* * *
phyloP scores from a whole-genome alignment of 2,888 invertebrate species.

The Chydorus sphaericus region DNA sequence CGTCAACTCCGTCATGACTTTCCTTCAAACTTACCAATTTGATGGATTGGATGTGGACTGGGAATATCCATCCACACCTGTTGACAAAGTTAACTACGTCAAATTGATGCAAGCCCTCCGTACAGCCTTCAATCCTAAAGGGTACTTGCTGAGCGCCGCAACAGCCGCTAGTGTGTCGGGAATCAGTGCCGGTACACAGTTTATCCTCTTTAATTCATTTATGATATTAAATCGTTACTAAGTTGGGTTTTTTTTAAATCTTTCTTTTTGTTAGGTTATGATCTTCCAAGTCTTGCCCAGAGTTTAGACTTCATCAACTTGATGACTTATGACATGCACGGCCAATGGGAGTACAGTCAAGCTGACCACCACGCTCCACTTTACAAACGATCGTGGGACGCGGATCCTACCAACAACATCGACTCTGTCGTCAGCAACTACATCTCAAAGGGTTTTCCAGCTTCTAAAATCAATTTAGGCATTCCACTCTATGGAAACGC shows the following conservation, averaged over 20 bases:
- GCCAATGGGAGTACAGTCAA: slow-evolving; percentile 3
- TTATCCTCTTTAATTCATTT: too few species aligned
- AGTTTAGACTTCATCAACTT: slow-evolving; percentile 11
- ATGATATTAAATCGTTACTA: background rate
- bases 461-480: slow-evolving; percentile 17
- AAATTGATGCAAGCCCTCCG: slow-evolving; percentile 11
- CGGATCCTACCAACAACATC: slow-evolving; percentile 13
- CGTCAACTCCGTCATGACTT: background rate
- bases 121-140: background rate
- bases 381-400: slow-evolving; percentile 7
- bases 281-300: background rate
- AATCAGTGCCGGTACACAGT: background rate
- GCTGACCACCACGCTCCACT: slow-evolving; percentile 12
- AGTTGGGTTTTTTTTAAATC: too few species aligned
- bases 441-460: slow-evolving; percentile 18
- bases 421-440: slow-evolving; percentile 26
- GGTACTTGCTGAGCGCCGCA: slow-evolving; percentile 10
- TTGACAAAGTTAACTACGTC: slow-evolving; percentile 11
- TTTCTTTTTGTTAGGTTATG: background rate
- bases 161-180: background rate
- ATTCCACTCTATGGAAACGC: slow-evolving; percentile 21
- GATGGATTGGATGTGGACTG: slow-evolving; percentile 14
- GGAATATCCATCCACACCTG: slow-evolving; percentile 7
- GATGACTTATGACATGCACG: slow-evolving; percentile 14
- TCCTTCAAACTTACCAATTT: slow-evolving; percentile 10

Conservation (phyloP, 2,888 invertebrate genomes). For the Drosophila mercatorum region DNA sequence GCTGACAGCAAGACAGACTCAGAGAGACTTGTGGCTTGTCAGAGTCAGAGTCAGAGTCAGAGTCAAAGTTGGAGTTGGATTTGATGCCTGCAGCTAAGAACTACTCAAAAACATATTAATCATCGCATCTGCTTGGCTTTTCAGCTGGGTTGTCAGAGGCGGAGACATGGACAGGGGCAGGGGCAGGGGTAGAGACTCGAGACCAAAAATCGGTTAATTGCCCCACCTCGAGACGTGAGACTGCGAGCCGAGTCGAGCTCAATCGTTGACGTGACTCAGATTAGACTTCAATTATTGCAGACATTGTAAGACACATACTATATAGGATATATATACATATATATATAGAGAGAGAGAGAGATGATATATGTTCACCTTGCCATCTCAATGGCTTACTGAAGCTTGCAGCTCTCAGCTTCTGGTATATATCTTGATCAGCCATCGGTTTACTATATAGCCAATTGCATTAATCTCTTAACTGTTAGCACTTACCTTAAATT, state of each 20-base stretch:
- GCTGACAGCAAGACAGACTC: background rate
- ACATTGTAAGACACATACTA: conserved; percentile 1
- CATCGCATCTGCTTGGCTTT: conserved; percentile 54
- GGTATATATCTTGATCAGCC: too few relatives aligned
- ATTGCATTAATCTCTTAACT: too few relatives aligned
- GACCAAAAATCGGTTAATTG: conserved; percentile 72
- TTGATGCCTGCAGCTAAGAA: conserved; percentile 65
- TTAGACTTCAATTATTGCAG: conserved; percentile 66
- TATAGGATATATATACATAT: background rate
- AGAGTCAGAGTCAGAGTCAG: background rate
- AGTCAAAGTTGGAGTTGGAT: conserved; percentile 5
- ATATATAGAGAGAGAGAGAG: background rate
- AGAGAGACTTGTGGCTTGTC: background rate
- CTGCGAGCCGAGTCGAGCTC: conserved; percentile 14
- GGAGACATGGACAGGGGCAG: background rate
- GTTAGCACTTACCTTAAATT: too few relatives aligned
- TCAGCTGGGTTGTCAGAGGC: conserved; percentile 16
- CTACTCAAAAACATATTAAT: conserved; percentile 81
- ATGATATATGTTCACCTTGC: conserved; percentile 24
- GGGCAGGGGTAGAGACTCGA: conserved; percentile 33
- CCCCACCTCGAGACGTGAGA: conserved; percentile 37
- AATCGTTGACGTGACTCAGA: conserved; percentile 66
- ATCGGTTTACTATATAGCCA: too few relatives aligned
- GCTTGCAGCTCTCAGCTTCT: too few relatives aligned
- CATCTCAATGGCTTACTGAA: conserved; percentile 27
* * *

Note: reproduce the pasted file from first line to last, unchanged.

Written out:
phyloP scores from a whole-genome alignment of 2,888 invertebrate species.

The Chydorus sphaericus region DNA sequence CGTCAACTCCGTCATGACTTTCCTTCAAACTTACCAATTTGATGGATTGGATGTGGACTGGGAATATCCATCCACACCTGTTGACAAAGTTAACTACGTCAAATTGATGCAAGCCCTCCGTACAGCCTTCAATCCTAAAGGGTACTTGCTGAGCGCCGCAACAGCCGCTAGTGTGTCGGGAATCAGTGCCGGTACACAGTTTATCCTCTTTAATTCATTTATGATATTAAATCGTTACTAAGTTGGGTTTTTTTTAAATCTTTCTTTTTGTTAGGTTATGATCTTCCAAGTCTTGCCCAGAGTTTAGACTTCATCAACTTGATGACTTATGACATGCACGGCCAATGGGAGTACAGTCAAGCTGACCACCACGCTCCACTTTACAAACGATCGTGGGACGCGGATCCTACCAACAACATCGACTCTGTCGTCAGCAACTACATCTCAAAGGGTTTTCCAGCTTCTAAAATCAATTTAGGCATTCCACTCTATGGAAACGC shows the following conservation, averaged over 20 bases:
- GCCAATGGGAGTACAGTCAA: slow-evolving; percentile 3
- TTATCCTCTTTAATTCATTT: too few species aligned
- AGTTTAGACTTCATCAACTT: slow-evolving; percentile 11
- ATGATATTAAATCGTTACTA: background rate
- bases 461-480: slow-evolving; percentile 17
- AAATTGATGCAAGCCCTCCG: slow-evolving; percentile 11
- CGGATCCTACCAACAACATC: slow-evolving; percentile 13
- CGTCAACTCCGTCATGACTT: background rate
- bases 121-140: background rate
- bases 381-400: slow-evolving; percentile 7
- bases 281-300: background rate
- AATCAGTGCCGGTACACAGT: background rate
- GCTGACCACCACGCTCCACT: slow-evolving; percentile 12
- AGTTGGGTTTTTTTTAAATC: too few species aligned
- bases 441-460: slow-evolving; percentile 18
- bases 421-440: slow-evolving; percentile 26
- GGTACTTGCTGAGCGCCGCA: slow-evolving; percentile 10
- TTGACAAAGTTAACTACGTC: slow-evolving; percentile 11
- TTTCTTTTTGTTAGGTTATG: background rate
- bases 161-180: background rate
- ATTCCACTCTATGGAAACGC: slow-evolving; percentile 21
- GATGGATTGGATGTGGACTG: slow-evolving; percentile 14
- GGAATATCCATCCACACCTG: slow-evolving; percentile 7
- GATGACTTATGACATGCACG: slow-evolving; percentile 14
- TCCTTCAAACTTACCAATTT: slow-evolving; percentile 10

Conservation (phyloP, 2,888 invertebrate genomes). For the Drosophila mercatorum region DNA sequence GCTGACAGCAAGACAGACTCAGAGAGACTTGTGGCTTGTCAGAGTCAGAGTCAGAGTCAGAGTCAAAGTTGGAGTTGGATTTGATGCCTGCAGCTAAGAACTACTCAAAAACATATTAATCATCGCATCTGCTTGGCTTTTCAGCTGGGTTGTCAGAGGCGGAGACATGGACAGGGGCAGGGGCAGGGGTAGAGACTCGAGACCAAAAATCGGTTAATTGCCCCACCTCGAGACGTGAGACTGCGAGCCGAGTCGAGCTCAATCGTTGACGTGACTCAGATTAGACTTCAATTATTGCAGACATTGTAAGACACATACTATATAGGATATATATACATATATATATAGAGAGAGAGAGAGATGATATATGTTCACCTTGCCATCTCAATGGCTTACTGAAGCTTGCAGCTCTCAGCTTCTGGTATATATCTTGATCAGCCATCGGTTTACTATATAGCCAATTGCATTAATCTCTTAACTGTTAGCACTTACCTTAAATT, state of each 20-base stretch:
- GCTGACAGCAAGACAGACTC: background rate
- ACATTGTAAGACACATACTA: conserved; percentile 1
- CATCGCATCTGCTTGGCTTT: conserved; percentile 54
- GGTATATATCTTGATCAGCC: too few relatives aligned
- ATTGCATTAATCTCTTAACT: too few relatives aligned
- GACCAAAAATCGGTTAATTG: conserved; percentile 72
- TTGATGCCTGCAGCTAAGAA: conserved; percentile 65
- TTAGACTTCAATTATTGCAG: conserved; percentile 66
- TATAGGATATATATACATAT: background rate
- AGAGTCAGAGTCAGAGTCAG: background rate
- AGTCAAAGTTGGAGTTGGAT: conserved; percentile 5
- ATATATAGAGAGAGAGAGAG: background rate
- AGAGAGACTTGTGGCTTGTC: background rate
- CTGCGAGCCGAGTCGAGCTC: conserved; percentile 14
- GGAGACATGGACAGGGGCAG: background rate
- GTTAGCACTTACCTTAAATT: too few relatives aligned
- TCAGCTGGGTTGTCAGAGGC: conserved; percentile 16
- CTACTCAAAAACATATTAAT: conserved; percentile 81
- ATGATATATGTTCACCTTGC: conserved; percentile 24
- GGGCAGGGGTAGAGACTCGA: conserved; percentile 33
- CCCCACCTCGAGACGTGAGA: conserved; percentile 37
- AATCGTTGACGTGACTCAGA: conserved; percentile 66
- ATCGGTTTACTATATAGCCA: too few relatives aligned
- GCTTGCAGCTCTCAGCTTCT: too few relatives aligned
- CATCTCAATGGCTTACTGAA: conserved; percentile 27